• A/T/S/M/D/L table. Six key stats you should have in front of you for each character at all times are AC, AC Type, how many opponents their Shield can block, Movement speed in inches, chance to open Doors, and chance to Listen and hear noise. I started with A/T but expanded it over time to these six stats. I now keep them in the character spreadsheet so I can just ask for any changes at the top of a session. You should also note any dexterity bonuses to AC (so you can remove them during casting and charging), and bonuses to surprise. Put a shield shape around shield numbers, a box around the doors number for the routine door-openers, and a circle around the listen number for the routine listeners.
  • Read modules and module reviews. I wanted to start the campaign as though I was in the 70s and didn't have other peoples' scenarios to reference, and since I hadn't looked at any old-school modules in over a decade this was pretty easy. In some ways this was good I guess. There were many strong epiphanies had. But I think overall, adventures would have been better had I read Bryce's and Prince's review standards, read reviews, and studied some good old modules.

Five things I'm glad I did

  • Continually developed a campaign document. I have a document all my fellow players have access to. It originally contained group rules (e.g. no real-world religion/politics), deities, month names, festival days, and our one rule change (no sex-based ability score caps for classed characters). Now it's expanded to contain a huge list of rules clarifications, procedures, and other useful info for players. If i did it again I would also version control this with git. Instead I've just downloaded it weekly.
  • Tried by-the-book AD&D before changing anything. We still haven't broken from BTB AD&D really, other than the sex-caps rule. Turns out, the game works if you follow the rules. And it's pretty fun. So fun, in fact, that we continue to follow the rules.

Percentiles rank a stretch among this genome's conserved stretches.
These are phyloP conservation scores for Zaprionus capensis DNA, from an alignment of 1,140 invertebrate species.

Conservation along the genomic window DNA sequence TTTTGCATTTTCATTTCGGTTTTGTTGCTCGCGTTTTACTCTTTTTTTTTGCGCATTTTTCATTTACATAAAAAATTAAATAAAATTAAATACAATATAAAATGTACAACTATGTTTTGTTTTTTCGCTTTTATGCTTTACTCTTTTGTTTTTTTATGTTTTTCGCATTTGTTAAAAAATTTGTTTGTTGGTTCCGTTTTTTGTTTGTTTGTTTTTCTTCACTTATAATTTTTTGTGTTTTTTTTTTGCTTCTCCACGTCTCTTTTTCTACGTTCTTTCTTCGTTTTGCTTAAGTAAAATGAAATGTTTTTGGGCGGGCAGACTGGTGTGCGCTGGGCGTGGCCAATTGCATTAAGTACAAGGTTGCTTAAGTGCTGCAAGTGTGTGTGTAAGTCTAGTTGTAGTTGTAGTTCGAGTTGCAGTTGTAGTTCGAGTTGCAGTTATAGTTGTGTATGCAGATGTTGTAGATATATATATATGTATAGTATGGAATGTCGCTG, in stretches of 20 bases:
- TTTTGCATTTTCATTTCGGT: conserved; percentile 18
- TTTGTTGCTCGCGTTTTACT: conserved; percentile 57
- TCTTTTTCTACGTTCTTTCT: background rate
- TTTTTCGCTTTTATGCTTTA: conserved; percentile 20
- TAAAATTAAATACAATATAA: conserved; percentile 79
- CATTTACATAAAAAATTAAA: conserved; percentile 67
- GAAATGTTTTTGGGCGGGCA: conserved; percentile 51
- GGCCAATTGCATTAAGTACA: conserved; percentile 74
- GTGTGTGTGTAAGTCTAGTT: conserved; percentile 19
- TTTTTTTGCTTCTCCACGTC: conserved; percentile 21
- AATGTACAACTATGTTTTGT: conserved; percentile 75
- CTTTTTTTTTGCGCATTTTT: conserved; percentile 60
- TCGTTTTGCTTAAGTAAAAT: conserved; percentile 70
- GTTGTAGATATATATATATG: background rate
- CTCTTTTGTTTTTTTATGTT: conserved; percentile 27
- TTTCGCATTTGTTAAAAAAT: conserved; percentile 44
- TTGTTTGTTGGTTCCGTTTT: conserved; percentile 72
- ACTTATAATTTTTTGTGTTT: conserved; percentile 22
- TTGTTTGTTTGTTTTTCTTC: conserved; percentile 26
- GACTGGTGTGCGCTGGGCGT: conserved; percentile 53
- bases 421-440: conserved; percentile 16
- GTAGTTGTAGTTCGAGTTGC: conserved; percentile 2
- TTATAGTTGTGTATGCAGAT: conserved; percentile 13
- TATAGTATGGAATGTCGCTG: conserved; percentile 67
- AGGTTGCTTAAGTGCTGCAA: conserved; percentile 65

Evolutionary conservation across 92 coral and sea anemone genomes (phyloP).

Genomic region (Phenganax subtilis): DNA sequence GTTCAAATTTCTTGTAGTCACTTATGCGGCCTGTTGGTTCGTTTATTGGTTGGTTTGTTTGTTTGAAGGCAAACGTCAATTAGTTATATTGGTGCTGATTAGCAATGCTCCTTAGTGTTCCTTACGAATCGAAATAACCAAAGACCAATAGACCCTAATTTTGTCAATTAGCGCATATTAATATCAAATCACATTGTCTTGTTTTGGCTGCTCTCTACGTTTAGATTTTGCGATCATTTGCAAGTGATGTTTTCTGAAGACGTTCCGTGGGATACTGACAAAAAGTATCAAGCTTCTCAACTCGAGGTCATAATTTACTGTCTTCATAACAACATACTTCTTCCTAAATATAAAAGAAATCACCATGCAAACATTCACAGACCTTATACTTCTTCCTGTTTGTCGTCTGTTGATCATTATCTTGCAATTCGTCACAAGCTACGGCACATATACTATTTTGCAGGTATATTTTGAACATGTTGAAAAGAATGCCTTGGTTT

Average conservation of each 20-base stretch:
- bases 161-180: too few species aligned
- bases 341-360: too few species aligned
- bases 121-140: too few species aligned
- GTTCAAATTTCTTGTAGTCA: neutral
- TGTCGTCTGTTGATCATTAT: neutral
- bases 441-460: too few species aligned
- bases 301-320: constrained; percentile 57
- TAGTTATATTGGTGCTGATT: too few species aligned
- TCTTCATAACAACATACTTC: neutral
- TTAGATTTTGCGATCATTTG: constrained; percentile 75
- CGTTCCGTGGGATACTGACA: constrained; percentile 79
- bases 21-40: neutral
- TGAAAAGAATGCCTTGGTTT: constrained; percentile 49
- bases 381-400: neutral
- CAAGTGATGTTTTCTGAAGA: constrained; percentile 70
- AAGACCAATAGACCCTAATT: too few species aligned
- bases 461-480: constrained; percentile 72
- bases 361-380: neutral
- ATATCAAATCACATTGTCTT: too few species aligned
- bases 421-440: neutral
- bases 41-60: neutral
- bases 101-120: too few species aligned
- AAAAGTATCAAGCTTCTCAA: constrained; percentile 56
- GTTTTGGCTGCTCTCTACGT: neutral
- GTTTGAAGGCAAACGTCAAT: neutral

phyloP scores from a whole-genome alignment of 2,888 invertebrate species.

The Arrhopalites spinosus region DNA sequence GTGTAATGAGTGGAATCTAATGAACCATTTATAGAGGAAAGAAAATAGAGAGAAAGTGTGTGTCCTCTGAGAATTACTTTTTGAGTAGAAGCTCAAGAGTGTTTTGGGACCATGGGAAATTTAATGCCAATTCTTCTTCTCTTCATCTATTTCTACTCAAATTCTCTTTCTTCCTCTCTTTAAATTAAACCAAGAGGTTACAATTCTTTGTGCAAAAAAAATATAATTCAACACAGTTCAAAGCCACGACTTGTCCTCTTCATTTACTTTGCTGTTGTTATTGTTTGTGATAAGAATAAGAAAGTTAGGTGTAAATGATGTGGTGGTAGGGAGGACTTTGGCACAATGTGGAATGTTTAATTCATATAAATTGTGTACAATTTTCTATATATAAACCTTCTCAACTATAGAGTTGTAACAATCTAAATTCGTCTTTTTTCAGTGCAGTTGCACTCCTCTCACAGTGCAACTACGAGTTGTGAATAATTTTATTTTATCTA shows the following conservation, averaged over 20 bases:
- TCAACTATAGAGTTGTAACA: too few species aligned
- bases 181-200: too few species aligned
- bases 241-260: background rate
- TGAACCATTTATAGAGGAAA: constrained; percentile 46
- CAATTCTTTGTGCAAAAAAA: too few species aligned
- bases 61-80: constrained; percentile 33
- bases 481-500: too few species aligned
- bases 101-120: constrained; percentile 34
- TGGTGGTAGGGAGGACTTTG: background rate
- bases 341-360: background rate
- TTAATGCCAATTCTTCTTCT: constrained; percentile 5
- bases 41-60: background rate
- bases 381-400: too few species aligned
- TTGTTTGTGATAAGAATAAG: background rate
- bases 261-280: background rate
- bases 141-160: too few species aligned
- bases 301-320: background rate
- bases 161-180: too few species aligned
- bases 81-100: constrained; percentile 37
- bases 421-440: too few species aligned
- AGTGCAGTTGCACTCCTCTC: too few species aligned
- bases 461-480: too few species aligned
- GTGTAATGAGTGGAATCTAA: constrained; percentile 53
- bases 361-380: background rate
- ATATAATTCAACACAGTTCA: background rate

• Grew the campaign bottom-up. Following Gary's advice in the April 1975 issue of Europa (which the Gygax 75 challenge was based on) was one of my best decisions. We started with a town, a small-scale map, a dungeon, and went from there. I have a continental map now but it's largely a blank slate.
  • Tracked characters in a spreadsheet. Knowing what characters are up to and what date they are on is critical. This is partially also a regret, because it turned out that only keeping track of the character's current date was not good enough. I should have kept a more detailed historical timeline of past activity.
  • Read the rules. I read through every rule in the core books before playing and if I hadn't I would not have been running the same game. As I've said before, you cannot extrapolate from other versions of D&D and assume you know how AD&D works. It's another beast.

Coming soon™️, more details on these points, as well as some posts about topics I've been messaged about recently. A few people have asked me questions about AD&D and my responses to them ought to be converted to posts.